USDA Wildlife Services Posts Fiscal Year 2022 Data on Management Actions and Funding Sources

On March 23, the U.S. Department of Agriculture’s (USDA) wildlife damage management program, Wildlife Services (WS), posted its annual Program Data Reports (PDR) for fiscal year (FY) 2022. The reports are available on the USDA’s Animal and Plant Health Inspection Service (APHIS) webpage, representing the 27th year that WS has shared this information about its wildlife damage management activities.

In the United States, wildlife is a public resource held in trust and managed by government agencies for present and future generations. Wildlife is a highly valued natural resource that provides important ecosystem services, food and clothing, and recreational activities that generate billions of dollars of economic activity annually. While wildlife contributes a lot of positive value to the human environment, they also can have negative impacts on agriculture, human health and safety, property, and natural resources. Predators cause an estimated $232 million in losses to livestock producers annually and bird damage to crops exceeds $150 million each year. Bird and other wildlife strikes with aircraft cost hundreds of millions of dollars in damage, delay flights, and threaten human health and safety. Abundant predators can have dramatic impacts on threatened and endangered species as in the case of nesting piping plovers and sea turtles which are vulnerable to raccoons, foxes, and invasive feral swine. APHIS responds to requests for assistance from individuals, companies, and other government agencies when wildlife causes or threatens damage to human health/safety, agriculture, natural resources, and property.

In FY 2022, APHIS encountered about 21.5 million animals causing damage, or threatening to cause damage, while responding to calls for assistance and dispersed nearly 20 million of these animals unharmed from urban, rural, and other settings. APHIS dispersed 91.4% of the animals encountered. However, nonlethal methods cannot resolve all wildlife related conflicts. Of all wildlife encountered, APHIS lethally removed 8.6%, or approximately 1.85 million, from areas where damage was occurring. Invasive species accounted for 79% (1,466,580) of the wildlife lethally removed. Additionally:

  • The invasive species removed included 1,175,244 European starlings, 136,791 feral swine, and more than 11,000 brown tree snakes in Guam.
  • 60,279 were native Northern pike minnow that APHIS removed to protect federally threatened and endangered salmon and steelhead in the Pacific Northwest.

In instances where lethal control was necessary, APHIS worked to donate as much animal meat as possible. In FY 2022, APHIS donated nearly 150 tons of deer, goose, and other meat—more than 1 million servings of protein for people in need—and over 20 tons of meat for animal consumption to animal rehab centers, zoos, and other facilities, making full use of this resource from wildlife damage management work.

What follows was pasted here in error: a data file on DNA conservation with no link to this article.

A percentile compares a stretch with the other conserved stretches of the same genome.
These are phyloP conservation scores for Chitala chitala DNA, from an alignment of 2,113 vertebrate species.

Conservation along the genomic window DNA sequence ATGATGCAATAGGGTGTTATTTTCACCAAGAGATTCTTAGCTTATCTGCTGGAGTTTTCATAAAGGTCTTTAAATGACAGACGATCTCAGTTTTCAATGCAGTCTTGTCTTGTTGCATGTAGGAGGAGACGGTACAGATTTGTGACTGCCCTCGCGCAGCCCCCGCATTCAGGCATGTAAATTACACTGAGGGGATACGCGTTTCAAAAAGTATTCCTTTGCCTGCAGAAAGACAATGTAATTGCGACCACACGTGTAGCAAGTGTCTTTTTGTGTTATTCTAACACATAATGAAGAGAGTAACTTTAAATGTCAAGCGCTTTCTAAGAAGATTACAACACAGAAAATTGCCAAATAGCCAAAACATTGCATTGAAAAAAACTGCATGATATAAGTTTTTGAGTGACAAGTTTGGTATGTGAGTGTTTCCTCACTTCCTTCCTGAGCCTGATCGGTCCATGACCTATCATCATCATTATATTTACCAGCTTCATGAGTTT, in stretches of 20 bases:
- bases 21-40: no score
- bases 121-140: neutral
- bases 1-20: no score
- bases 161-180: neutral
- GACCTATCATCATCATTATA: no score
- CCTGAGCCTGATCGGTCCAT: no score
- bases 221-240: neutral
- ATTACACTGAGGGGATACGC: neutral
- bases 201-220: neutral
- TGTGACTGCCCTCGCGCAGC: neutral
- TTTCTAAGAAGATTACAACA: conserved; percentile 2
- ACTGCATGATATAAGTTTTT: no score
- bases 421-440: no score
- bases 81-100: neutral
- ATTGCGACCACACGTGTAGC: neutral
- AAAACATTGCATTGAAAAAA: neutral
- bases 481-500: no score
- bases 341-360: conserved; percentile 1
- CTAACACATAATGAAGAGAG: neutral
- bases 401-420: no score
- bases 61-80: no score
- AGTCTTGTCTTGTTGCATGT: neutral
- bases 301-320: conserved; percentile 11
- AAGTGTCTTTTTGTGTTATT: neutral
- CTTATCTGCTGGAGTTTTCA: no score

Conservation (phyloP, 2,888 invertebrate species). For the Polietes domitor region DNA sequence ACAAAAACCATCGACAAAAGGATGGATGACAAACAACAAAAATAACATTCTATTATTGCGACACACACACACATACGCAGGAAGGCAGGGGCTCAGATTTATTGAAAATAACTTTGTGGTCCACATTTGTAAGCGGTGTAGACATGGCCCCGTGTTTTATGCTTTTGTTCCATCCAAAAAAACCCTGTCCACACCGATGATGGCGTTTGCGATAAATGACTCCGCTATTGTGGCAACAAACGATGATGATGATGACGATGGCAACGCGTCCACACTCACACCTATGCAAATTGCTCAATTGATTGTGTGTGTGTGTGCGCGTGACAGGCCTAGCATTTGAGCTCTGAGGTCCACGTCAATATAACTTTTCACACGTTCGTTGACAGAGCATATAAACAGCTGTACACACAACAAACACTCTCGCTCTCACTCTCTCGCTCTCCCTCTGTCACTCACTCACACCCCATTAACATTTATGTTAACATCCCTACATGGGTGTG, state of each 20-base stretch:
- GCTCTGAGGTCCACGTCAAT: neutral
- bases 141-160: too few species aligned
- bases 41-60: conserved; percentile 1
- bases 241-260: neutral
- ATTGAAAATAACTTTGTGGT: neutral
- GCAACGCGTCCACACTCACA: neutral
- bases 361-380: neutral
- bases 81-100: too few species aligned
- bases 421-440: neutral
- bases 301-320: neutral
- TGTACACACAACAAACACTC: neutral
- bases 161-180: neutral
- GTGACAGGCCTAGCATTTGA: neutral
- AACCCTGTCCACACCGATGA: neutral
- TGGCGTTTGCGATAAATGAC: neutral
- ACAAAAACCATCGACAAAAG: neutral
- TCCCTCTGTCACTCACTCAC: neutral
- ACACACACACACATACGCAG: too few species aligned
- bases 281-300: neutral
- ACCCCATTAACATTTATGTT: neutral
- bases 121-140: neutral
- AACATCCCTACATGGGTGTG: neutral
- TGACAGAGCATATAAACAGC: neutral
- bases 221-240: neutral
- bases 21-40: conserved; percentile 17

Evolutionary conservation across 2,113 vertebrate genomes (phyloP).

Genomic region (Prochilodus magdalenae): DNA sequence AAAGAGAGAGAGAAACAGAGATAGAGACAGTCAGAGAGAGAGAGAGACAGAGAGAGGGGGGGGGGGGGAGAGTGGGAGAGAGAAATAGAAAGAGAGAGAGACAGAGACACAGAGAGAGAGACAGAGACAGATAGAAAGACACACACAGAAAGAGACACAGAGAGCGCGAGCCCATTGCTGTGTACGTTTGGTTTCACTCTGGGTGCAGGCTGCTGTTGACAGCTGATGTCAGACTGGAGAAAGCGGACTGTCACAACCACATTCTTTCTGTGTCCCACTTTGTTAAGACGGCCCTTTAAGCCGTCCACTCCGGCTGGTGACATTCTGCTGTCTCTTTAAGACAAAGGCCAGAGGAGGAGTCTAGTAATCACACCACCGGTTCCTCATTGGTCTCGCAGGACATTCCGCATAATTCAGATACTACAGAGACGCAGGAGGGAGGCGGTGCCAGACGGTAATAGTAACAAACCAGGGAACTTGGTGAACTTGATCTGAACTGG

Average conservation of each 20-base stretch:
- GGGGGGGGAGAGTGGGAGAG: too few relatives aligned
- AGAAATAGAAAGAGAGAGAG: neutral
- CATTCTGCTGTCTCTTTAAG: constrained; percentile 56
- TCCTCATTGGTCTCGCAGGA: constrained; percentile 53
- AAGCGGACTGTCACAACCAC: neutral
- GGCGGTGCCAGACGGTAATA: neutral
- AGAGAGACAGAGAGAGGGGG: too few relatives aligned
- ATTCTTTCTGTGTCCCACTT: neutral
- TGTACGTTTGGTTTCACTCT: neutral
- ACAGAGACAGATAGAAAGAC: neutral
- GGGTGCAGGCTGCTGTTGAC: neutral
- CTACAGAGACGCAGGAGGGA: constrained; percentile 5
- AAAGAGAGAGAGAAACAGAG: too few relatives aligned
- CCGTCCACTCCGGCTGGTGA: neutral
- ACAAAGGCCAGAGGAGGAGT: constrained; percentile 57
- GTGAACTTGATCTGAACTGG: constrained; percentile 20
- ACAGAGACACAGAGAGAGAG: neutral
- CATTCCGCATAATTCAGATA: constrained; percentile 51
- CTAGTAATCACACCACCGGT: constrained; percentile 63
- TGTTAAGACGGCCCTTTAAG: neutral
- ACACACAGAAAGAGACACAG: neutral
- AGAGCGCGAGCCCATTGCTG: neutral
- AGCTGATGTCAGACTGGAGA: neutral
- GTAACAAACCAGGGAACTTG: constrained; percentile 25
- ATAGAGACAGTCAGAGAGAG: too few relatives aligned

Program Data Reports
APHIS WS carries out its activities with a combination of congressionally appropriated and cooperator provided funding. In FY 2022, WS received $109.2 million in appropriated funds (49% of its total budget) to manage wildlife damage operations in every state and territory, conduct research, and to support special programs, such as managing feral swine damage and rabies in raccoons and other wildlife. Funding from program cooperators — including federal and state agencies, counties, livestock producers, and other agricultural producer groups, other organizations, businesses, and individuals — allowed WS to maximize its scope and effectiveness. During FY 2022, WS received $111.5 million in cooperator-provided funding (51% of its total budget) for operational wildlife damage management (see PDR A for funding sources and expenditures nationally and by state). In FY 2022, APHIS spent its budget as follows:

  • 36.5% to protect agriculture, including livestock, row crops, aquaculture, and timber.
  • 31.5% to reduce or prevent wildlife hazards to human health and safety, such as wildlife collisions with aircraft and disease transmission.
  • 19% on protection of property.
  • 13% on natural resource protection, including threatened and endangered species.

Data Highlights
The PDRs list the work carried out by APHIS wildlife biologists and field specialists, with information by state, species, and other details. Some key FY 2022 highlights include the following:

  • WS and its cooperators protected more than 335 threatened or endangered wildlife and plant species from the impacts of disease, invasive species, and predators. Partners seeking assistance, including private organizations and federal, state, and local wildlife agencies, financially support most of these operations. (PDR B).
  • PDR C identifies the specific resources protected and the wildlife species that threaten or damage the resources in operations where a stakeholder, cooperator, or WS has reported a value of the damage. It identifies the number and species of recorded threats or damage to the reported damage value. About two-thirds of the recorded wildlife conflicts were associated with wildlife damage to property and agricultural resources.
  • In FY 2022, APHIS reached more than 200,000 participants in more than 70,000 information-sharing projects. These technical assistance projects, including telephone or onsite consultations, written materials, and training, help individuals resolve wildlife conflicts they are experiencing. PDR D details technical assistance projects by state, type of service, and wildlife species.